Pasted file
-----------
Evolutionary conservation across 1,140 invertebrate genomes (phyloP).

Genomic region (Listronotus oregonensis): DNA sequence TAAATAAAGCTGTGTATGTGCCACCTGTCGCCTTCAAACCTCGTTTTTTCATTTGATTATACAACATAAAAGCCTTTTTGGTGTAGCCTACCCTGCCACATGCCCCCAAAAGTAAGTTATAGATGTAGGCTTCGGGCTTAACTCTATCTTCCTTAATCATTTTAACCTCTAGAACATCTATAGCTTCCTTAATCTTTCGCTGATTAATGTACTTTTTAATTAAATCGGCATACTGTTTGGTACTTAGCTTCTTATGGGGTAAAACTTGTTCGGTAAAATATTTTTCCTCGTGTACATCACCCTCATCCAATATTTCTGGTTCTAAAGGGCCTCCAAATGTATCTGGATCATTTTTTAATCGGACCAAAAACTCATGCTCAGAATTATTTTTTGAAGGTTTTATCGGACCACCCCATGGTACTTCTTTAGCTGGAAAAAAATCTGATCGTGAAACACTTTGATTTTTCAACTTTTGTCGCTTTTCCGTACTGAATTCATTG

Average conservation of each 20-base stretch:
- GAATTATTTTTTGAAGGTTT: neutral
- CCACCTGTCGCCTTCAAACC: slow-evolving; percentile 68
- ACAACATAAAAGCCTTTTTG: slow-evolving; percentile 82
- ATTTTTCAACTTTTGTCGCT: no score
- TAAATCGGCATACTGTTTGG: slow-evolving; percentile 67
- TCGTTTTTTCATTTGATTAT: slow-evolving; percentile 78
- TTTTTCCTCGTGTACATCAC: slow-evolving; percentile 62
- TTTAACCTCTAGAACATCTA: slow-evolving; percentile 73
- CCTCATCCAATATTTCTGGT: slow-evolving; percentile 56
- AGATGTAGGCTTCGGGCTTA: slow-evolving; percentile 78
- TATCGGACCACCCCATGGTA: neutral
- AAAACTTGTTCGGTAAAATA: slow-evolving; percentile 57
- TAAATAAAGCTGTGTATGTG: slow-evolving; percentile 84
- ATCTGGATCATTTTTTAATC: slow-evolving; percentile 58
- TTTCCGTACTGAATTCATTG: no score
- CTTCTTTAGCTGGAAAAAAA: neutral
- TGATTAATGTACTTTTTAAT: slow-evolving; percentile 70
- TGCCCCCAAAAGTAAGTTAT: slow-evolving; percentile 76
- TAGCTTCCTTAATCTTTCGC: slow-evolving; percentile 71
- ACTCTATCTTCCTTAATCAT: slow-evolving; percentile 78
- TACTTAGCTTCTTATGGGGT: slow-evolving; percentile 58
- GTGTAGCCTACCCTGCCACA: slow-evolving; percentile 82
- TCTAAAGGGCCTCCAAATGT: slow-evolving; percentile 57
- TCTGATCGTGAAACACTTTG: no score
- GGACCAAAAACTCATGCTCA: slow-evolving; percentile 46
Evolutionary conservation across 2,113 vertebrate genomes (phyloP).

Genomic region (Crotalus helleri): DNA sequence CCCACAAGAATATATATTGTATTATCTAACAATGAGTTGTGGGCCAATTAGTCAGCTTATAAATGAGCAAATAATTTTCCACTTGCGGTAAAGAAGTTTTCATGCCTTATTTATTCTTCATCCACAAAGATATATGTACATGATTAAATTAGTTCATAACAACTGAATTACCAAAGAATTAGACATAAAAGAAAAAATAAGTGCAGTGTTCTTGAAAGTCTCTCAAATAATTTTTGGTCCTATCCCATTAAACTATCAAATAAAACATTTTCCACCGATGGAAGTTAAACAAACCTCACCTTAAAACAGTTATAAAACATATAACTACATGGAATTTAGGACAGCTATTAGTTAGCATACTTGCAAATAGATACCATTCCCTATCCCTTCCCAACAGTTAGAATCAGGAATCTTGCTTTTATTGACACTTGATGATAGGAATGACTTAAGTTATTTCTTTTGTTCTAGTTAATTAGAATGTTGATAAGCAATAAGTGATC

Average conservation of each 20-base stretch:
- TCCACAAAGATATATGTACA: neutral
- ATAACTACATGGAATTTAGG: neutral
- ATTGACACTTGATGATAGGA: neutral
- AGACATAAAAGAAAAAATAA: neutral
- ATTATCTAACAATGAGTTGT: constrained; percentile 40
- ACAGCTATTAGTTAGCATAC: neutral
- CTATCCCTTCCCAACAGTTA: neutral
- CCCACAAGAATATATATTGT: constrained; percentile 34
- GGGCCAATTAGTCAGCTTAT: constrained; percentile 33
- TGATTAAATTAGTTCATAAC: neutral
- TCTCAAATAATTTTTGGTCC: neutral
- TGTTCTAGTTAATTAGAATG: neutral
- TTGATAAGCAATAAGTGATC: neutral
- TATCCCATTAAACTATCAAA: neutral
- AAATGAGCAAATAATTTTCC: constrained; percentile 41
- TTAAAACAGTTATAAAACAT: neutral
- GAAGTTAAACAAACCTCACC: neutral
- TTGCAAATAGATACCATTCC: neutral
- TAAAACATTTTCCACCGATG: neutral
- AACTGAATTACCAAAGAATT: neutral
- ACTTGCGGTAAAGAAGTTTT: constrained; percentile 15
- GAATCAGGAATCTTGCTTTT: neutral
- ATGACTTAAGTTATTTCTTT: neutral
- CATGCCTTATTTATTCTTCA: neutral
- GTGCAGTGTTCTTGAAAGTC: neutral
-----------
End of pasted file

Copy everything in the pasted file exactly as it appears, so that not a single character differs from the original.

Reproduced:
Evolutionary conservation across 1,140 invertebrate genomes (phyloP).

Genomic region (Listronotus oregonensis): DNA sequence TAAATAAAGCTGTGTATGTGCCACCTGTCGCCTTCAAACCTCGTTTTTTCATTTGATTATACAACATAAAAGCCTTTTTGGTGTAGCCTACCCTGCCACATGCCCCCAAAAGTAAGTTATAGATGTAGGCTTCGGGCTTAACTCTATCTTCCTTAATCATTTTAACCTCTAGAACATCTATAGCTTCCTTAATCTTTCGCTGATTAATGTACTTTTTAATTAAATCGGCATACTGTTTGGTACTTAGCTTCTTATGGGGTAAAACTTGTTCGGTAAAATATTTTTCCTCGTGTACATCACCCTCATCCAATATTTCTGGTTCTAAAGGGCCTCCAAATGTATCTGGATCATTTTTTAATCGGACCAAAAACTCATGCTCAGAATTATTTTTTGAAGGTTTTATCGGACCACCCCATGGTACTTCTTTAGCTGGAAAAAAATCTGATCGTGAAACACTTTGATTTTTCAACTTTTGTCGCTTTTCCGTACTGAATTCATTG

Average conservation of each 20-base stretch:
- GAATTATTTTTTGAAGGTTT: neutral
- CCACCTGTCGCCTTCAAACC: slow-evolving; percentile 68
- ACAACATAAAAGCCTTTTTG: slow-evolving; percentile 82
- ATTTTTCAACTTTTGTCGCT: no score
- TAAATCGGCATACTGTTTGG: slow-evolving; percentile 67
- TCGTTTTTTCATTTGATTAT: slow-evolving; percentile 78
- TTTTTCCTCGTGTACATCAC: slow-evolving; percentile 62
- TTTAACCTCTAGAACATCTA: slow-evolving; percentile 73
- CCTCATCCAATATTTCTGGT: slow-evolving; percentile 56
- AGATGTAGGCTTCGGGCTTA: slow-evolving; percentile 78
- TATCGGACCACCCCATGGTA: neutral
- AAAACTTGTTCGGTAAAATA: slow-evolving; percentile 57
- TAAATAAAGCTGTGTATGTG: slow-evolving; percentile 84
- ATCTGGATCATTTTTTAATC: slow-evolving; percentile 58
- TTTCCGTACTGAATTCATTG: no score
- CTTCTTTAGCTGGAAAAAAA: neutral
- TGATTAATGTACTTTTTAAT: slow-evolving; percentile 70
- TGCCCCCAAAAGTAAGTTAT: slow-evolving; percentile 76
- TAGCTTCCTTAATCTTTCGC: slow-evolving; percentile 71
- ACTCTATCTTCCTTAATCAT: slow-evolving; percentile 78
- TACTTAGCTTCTTATGGGGT: slow-evolving; percentile 58
- GTGTAGCCTACCCTGCCACA: slow-evolving; percentile 82
- TCTAAAGGGCCTCCAAATGT: slow-evolving; percentile 57
- TCTGATCGTGAAACACTTTG: no score
- GGACCAAAAACTCATGCTCA: slow-evolving; percentile 46
Evolutionary conservation across 2,113 vertebrate genomes (phyloP).

Genomic region (Crotalus helleri): DNA sequence CCCACAAGAATATATATTGTATTATCTAACAATGAGTTGTGGGCCAATTAGTCAGCTTATAAATGAGCAAATAATTTTCCACTTGCGGTAAAGAAGTTTTCATGCCTTATTTATTCTTCATCCACAAAGATATATGTACATGATTAAATTAGTTCATAACAACTGAATTACCAAAGAATTAGACATAAAAGAAAAAATAAGTGCAGTGTTCTTGAAAGTCTCTCAAATAATTTTTGGTCCTATCCCATTAAACTATCAAATAAAACATTTTCCACCGATGGAAGTTAAACAAACCTCACCTTAAAACAGTTATAAAACATATAACTACATGGAATTTAGGACAGCTATTAGTTAGCATACTTGCAAATAGATACCATTCCCTATCCCTTCCCAACAGTTAGAATCAGGAATCTTGCTTTTATTGACACTTGATGATAGGAATGACTTAAGTTATTTCTTTTGTTCTAGTTAATTAGAATGTTGATAAGCAATAAGTGATC

Average conservation of each 20-base stretch:
- TCCACAAAGATATATGTACA: neutral
- ATAACTACATGGAATTTAGG: neutral
- ATTGACACTTGATGATAGGA: neutral
- AGACATAAAAGAAAAAATAA: neutral
- ATTATCTAACAATGAGTTGT: constrained; percentile 40
- ACAGCTATTAGTTAGCATAC: neutral
- CTATCCCTTCCCAACAGTTA: neutral
- CCCACAAGAATATATATTGT: constrained; percentile 34
- GGGCCAATTAGTCAGCTTAT: constrained; percentile 33
- TGATTAAATTAGTTCATAAC: neutral
- TCTCAAATAATTTTTGGTCC: neutral
- TGTTCTAGTTAATTAGAATG: neutral
- TTGATAAGCAATAAGTGATC: neutral
- TATCCCATTAAACTATCAAA: neutral
- AAATGAGCAAATAATTTTCC: constrained; percentile 41
- TTAAAACAGTTATAAAACAT: neutral
- GAAGTTAAACAAACCTCACC: neutral
- TTGCAAATAGATACCATTCC: neutral
- TAAAACATTTTCCACCGATG: neutral
- AACTGAATTACCAAAGAATT: neutral
- ACTTGCGGTAAAGAAGTTTT: constrained; percentile 15
- GAATCAGGAATCTTGCTTTT: neutral
- ATGACTTAAGTTATTTCTTT: neutral
- CATGCCTTATTTATTCTTCA: neutral
- GTGCAGTGTTCTTGAAAGTC: neutral